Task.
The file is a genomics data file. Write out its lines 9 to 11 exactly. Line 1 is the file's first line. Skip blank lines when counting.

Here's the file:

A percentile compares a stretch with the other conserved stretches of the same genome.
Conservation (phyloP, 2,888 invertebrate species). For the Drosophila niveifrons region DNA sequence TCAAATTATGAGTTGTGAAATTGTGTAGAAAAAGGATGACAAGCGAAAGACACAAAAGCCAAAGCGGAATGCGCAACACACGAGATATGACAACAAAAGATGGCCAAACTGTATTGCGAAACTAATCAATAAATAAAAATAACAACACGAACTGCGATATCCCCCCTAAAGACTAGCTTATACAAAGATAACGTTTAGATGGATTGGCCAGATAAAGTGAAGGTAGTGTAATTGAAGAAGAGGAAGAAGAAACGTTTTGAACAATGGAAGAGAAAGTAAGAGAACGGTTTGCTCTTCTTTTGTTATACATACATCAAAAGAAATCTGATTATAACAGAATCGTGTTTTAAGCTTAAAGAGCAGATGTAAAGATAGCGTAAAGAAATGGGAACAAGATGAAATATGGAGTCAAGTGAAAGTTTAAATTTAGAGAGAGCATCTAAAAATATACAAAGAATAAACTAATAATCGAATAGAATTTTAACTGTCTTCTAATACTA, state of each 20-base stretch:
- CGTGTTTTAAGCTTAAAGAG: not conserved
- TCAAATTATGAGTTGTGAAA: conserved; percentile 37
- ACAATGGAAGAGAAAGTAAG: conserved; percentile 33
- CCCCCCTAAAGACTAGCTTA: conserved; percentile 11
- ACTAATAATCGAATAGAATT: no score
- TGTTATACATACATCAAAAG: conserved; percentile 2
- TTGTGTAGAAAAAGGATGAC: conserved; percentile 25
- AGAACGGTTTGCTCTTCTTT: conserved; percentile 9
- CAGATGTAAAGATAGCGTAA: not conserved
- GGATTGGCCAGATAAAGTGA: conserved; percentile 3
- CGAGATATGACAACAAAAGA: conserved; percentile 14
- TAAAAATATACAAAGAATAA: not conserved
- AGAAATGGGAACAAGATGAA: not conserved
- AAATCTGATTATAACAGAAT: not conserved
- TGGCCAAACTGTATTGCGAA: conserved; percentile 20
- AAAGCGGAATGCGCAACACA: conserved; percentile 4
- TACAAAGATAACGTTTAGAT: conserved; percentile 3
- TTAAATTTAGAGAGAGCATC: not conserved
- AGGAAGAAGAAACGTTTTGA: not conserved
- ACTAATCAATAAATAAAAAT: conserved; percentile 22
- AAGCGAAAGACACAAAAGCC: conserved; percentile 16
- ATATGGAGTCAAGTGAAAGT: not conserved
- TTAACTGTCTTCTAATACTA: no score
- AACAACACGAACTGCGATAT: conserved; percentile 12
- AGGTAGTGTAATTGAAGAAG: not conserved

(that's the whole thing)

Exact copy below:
- TTGTGTAGAAAAAGGATGAC: conserved; percentile 25
- AGAACGGTTTGCTCTTCTTT: conserved; percentile 9
- CAGATGTAAAGATAGCGTAA: not conserved